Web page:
Roughly one year after cautioning users against implementing SAP NetWeaver Process Integration (PI) for more mission-critical projects, Gartner analysts are now saying many of their concerns about the middleware have been addressed and the application now deserves a second look.
In a new Gartner Research report, analysts praised the improvements to the upcoming version of NetWeaver 7.3, set to debut sometime in the beginning of the year, including the corresponding new versions of PI and NetWeaver Portal. Customers should look to deploy those applications once their benefits can be proven, it states.
Gartner analysts had previously said users should think twice about using NetWeaver PI for strategic projects due to that lack of roadmap clarity and questions over the application’s future. As a result NetWeaver PI should be used for tactical, SAP-centric projects involving a fast ROI. SAP has largely remedied those concerns, the report states.
While there were “right use” cases in which customers could benefit from PI, there has also been the mistaken perception that SAP shops should use the technology as a matter of course, said Gartner analyst Thomas Otter, one of the primary authors of the report.
SAP listened to those criticisms, according to Sanjay Chikarmane, senior vice president of SAP NetWeaver SOA middleware.
“There was a lot of angst out there,” Chikarmane said. “It wasn’t for lack of our not having the roadmap, or our lack in investing in these products. What we didn’t do a good job of at that time was communicating to the outside world.”
The recent TechEd conventions in Berlin and Las Vegas played a part in NetWeaver’s “resurgence,” where chief technology officer Vishal Sikka made it clear the technology would be the foundation of SAP’s applications now and in the future.
That vote of confidence and the clarity into the NetWeaver roadmap in general are key reasons for the recommendation, according to the report. And while improvement to the application as a whole may not represent a quantum leap forward, it is a significant improvement over PI 7.0 and 7.1 releases.
“7.3 is not a revolutionary release,” Otter said. “But it is about making life easier for SAP’s customers.”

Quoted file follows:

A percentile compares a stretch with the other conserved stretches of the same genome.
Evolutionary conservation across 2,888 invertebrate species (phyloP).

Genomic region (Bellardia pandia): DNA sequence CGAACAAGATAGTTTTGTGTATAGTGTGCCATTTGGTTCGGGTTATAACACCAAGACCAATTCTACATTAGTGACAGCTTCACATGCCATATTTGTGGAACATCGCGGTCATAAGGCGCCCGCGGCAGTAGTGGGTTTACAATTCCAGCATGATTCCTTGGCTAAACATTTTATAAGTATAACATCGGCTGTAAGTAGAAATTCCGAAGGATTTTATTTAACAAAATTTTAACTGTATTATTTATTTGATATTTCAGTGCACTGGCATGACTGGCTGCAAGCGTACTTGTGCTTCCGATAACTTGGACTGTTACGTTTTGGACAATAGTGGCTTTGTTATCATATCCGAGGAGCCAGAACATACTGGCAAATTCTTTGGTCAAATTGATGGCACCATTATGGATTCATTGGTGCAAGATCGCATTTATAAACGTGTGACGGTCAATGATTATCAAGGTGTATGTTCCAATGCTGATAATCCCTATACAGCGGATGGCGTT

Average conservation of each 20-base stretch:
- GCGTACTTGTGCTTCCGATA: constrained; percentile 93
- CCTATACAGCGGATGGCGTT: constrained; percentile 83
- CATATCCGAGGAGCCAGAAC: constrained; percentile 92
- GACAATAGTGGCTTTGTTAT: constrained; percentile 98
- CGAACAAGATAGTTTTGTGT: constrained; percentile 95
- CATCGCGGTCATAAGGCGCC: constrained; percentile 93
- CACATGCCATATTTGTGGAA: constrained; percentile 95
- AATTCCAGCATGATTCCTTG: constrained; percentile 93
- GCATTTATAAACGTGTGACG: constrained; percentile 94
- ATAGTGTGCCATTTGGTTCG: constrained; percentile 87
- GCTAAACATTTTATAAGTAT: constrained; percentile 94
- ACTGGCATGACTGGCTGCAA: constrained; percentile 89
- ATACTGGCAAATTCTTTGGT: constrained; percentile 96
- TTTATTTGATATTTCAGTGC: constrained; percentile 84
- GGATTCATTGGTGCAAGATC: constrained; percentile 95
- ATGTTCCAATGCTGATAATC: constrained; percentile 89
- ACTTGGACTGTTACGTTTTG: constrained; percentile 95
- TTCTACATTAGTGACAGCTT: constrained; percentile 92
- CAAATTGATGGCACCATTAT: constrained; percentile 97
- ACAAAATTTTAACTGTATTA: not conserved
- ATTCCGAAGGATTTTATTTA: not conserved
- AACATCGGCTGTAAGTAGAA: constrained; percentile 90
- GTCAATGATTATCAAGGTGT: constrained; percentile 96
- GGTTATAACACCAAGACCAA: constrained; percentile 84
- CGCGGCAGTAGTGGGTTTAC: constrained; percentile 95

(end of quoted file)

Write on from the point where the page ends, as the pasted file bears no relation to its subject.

Overall, 7.3 promises a much smaller total cost of ownership and several improvements, according to the report, including integration between PI and SAP Solution Manager and between PI and Duet Enterprise for integration with Microsoft Office and SharePoint.
NetWeaver PI also has an option for a single-stack Java only enterprise service bus (ESB), something that Chikarmane said customers had been asking for, and as a result would be easier to administer and require less hardware.
“Everything is contained within that single stack,” he said. “The cost of administration is much smaller, much more streamlined.”
Despite the praise, Gartner raised a number of criticisms, including continued confusion over how the various NetWeaver products all fit together. SAP also contributes to that confusion by referring to NetWeaver as both products and a vision, the report states.
In addition to getting analysts’ attention, at least one current NetWeaver customer liked what he saw and heard. Mark Musser, the principal business systems analyst for California’s Sacramento County, said he had seen the newest version of NetWeaver at TechEd last month, and was enthusiastic about its benefits – if they turn out to be true. At the top of his list was SAP’s claim that the newest version of NetWeaver Portal is able to handle a 70% increase in the number of concurrent users. That’s huge, he said, given that he expected their number of users to go from 2,500 to roughly 10,000 sometime next year.
“If it ever comes close to that,” Musser said, “it’s really going to help us out. We may not have to buy any new hardware.”
Making it easier to make changes to the Portal – another one of SAP’s claims – was something else he was interested in, Musser said. Sacramento County is upgrading to version 7.01 in the coming weeks.
The goal is to move to 7.3 late next year once the software has been out on the market awhile and other, perhaps less conservative organizations – have had a crack at it.
“We definitely don’t want to be a ramp-up customer,” he said. “Taxpayers tend to not like it when you buy buggy software and then hear about it.”